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|Title:||The contribution of naturally occurring food items to the diet of 'Cherax destructor' when fed formulated diets of differing protein levels||Contributor(s):||Duffy, Rodney (author); Godwin, Ian R (author); Nolan, John V (author) ; Purvis, Ian W (author)||Publication Date:||2011||DOI:||10.1016/j.aquaculture.2010.11.040||Handle Link:||https://hdl.handle.net/1959.11/8237||Abstract:||To improve growth rates of 'Cherax' spp. raised for human consumption, considerable research has been conducted to establish nutritional requirements for the formulation of a food pellet. The problem with much of this research is that feed requirements between laboratory raised animals and those under pond culture conditions often differ. The difference is thought to be due to the consumption of naturally occurring food sources in addition to formulated pellets. Our study utilised stable isotope techniques to investigate the contribution of naturally occurring food items to the growth of 'Cherax destructor' fed formulated diets differing in composition and raised in two different environments created in artificial ponds. Environment 1 contained no natural food items, whilst environment 2 recreated the naturally occurring food items contained within a commercial growout pond. Dietary treatments 1 and 2 were isoenergetic (12.50 MJ/kg) pellets designed specifically for crayfish, differing only in protein level (30% and 19% crude protein (CP) respectively), dietary treatment 3 was a commercially available pellet used to feed silver perch (40.5% CP, 13.5 MJ/kg) and dietary treatment 4 received no formulated pellets and had access only to naturally occurring food items. Despite the differences between diets and environments, there was no significant difference between weight, abdomen length and abdomen width in any of the fed treatments in either of the environments. Although unfed treatments were significantly smaller in all growth characteristics than fed treatments, those in the natural environment were larger than those in the clean environment. Orbital carapace length (OCL) did not differ between any of the diets or environments. Survival of animals was significantly higher in environment 1 than in environment 2. The cause for this difference was a result of the death of the majority of animals in a single tub. Analysis of C and N stable isotope signatures revealed that animals in environment 1 consumed naturally occurring food items. Of the natural food items available, zooplankton had the largest contribution to the growth of tissue. Microphytobenthos (MPB) also had a significant contribution to animals fed crayfish diet 1. However, despite the contribution of these items to growth, no growth advantage was conferred when pelleted feed was also provided. These results demonstrate that 'C. destructor' consume naturally occurring food items even when provided with a formulated pellet and that suitable growth can be achieved with diets containing CP levels as low as 19%. We recommend testing of even lower protein levels in formulated diets as these may have no negative impact on growth, whilst further reducing the cost of feeds.||Publication Type:||Journal Article||Source of Publication:||Aquaculture, 313(1-4), p. 107-114||Publisher:||Elsevier BV||Place of Publication:||Amsterdam, The Netherlands||ISSN:||0044-8486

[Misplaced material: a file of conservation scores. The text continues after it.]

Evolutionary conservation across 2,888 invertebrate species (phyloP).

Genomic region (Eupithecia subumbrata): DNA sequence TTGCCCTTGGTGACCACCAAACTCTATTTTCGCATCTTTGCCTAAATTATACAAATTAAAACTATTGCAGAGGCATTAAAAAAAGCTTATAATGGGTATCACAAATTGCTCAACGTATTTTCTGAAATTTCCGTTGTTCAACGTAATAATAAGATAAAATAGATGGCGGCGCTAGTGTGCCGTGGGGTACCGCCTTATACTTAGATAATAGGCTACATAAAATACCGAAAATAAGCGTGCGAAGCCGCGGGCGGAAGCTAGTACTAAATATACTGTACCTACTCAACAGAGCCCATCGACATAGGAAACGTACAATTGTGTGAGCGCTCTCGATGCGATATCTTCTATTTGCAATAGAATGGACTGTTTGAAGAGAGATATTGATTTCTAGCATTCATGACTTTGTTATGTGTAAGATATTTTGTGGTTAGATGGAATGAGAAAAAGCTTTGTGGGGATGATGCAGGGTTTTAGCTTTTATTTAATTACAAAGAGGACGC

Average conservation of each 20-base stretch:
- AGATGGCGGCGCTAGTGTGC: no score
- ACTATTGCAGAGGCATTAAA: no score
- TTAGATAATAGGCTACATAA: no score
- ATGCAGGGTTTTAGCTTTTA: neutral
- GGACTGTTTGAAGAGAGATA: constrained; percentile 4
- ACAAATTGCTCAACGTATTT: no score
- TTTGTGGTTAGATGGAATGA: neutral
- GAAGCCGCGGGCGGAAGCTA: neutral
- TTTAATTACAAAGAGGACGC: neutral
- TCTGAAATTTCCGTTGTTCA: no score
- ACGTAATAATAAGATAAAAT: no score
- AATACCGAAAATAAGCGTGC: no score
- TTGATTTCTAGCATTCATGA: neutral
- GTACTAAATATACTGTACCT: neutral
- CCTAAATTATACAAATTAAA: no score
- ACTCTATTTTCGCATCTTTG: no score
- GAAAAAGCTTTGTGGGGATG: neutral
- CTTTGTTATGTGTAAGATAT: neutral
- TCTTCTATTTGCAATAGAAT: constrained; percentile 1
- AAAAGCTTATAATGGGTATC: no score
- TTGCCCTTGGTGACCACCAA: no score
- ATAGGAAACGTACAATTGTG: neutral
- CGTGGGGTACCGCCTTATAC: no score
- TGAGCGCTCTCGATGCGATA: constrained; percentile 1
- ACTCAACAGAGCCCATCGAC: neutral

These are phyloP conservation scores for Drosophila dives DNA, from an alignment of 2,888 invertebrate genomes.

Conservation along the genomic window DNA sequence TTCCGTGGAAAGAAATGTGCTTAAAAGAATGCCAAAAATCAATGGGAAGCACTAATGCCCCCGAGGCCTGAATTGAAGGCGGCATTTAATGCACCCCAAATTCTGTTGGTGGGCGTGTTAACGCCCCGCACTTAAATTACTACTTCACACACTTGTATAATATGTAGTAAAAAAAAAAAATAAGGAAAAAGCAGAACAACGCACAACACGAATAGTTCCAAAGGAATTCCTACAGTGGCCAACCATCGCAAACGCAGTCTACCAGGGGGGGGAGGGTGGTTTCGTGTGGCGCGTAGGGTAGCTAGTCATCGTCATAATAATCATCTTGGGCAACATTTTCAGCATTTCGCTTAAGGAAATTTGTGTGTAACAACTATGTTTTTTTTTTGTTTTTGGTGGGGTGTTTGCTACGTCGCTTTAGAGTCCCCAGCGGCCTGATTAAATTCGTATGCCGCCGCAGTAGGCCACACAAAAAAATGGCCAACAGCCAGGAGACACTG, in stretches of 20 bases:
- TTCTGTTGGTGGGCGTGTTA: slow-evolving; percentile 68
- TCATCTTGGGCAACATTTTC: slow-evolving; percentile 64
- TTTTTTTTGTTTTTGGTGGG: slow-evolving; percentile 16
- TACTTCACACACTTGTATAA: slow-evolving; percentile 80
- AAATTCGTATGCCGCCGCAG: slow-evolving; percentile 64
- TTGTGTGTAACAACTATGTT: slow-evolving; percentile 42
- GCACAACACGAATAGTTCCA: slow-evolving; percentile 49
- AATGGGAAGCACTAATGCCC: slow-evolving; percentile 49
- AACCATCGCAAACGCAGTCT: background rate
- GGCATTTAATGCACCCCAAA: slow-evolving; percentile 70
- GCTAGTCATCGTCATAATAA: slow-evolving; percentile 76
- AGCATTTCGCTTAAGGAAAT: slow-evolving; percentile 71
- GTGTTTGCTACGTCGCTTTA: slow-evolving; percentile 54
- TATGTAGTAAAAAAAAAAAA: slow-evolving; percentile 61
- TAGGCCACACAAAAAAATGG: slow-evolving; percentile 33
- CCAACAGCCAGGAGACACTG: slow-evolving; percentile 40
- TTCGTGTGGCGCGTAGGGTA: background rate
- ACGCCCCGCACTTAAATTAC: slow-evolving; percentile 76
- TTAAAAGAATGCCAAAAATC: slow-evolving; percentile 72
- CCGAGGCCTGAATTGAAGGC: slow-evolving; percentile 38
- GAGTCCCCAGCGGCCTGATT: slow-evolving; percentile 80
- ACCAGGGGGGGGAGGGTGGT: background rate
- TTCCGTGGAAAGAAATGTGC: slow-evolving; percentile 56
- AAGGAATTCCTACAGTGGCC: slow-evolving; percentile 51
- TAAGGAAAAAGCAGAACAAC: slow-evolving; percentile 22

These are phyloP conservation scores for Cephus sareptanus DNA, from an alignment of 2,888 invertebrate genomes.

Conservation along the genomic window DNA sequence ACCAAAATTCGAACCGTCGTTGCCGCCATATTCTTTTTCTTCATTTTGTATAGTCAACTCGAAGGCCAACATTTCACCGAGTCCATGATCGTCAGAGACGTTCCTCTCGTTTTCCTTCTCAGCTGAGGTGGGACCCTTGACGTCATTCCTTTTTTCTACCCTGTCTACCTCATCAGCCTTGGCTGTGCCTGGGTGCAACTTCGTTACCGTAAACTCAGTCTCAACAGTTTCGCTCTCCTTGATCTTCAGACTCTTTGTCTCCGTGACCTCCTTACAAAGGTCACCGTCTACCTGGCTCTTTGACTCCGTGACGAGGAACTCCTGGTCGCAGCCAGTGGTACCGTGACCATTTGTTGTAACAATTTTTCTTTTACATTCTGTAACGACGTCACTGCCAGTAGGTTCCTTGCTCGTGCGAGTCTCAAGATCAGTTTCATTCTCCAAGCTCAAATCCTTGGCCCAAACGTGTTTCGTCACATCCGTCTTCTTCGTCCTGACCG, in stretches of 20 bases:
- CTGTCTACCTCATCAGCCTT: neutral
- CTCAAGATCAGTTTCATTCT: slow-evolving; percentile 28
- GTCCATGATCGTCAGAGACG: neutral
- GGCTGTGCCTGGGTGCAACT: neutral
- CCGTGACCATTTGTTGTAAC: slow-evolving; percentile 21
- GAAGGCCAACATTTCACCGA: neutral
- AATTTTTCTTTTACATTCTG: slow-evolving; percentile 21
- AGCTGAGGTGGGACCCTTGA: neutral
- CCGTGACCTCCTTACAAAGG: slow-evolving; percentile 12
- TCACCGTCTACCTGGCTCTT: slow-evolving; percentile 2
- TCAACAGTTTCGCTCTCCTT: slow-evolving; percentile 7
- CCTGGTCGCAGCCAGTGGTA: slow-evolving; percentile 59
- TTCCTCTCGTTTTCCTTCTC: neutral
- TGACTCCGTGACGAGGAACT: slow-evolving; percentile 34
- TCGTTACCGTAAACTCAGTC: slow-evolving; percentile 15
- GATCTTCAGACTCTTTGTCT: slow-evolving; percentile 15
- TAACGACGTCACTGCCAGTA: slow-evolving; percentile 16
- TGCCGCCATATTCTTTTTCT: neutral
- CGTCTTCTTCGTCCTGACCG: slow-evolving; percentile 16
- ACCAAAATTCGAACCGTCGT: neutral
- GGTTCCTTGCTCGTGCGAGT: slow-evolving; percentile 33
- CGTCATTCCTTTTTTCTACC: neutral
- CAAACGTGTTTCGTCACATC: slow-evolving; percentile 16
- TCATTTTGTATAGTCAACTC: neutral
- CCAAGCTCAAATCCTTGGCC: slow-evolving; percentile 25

|Field of Research (FOR):||050102 Ecosystem Function||Socio-Economic Outcome Codes:||830101 Aquaculture Crustaceans (excl. Rock Lobster and Prawns)||Peer Reviewed:||Yes||HERDC Category Description:||C1 Refereed Article in a Scholarly Journal||Statistics to Oct 2018:||Visitors: 261
|Appears in Collections:||Journal Article|
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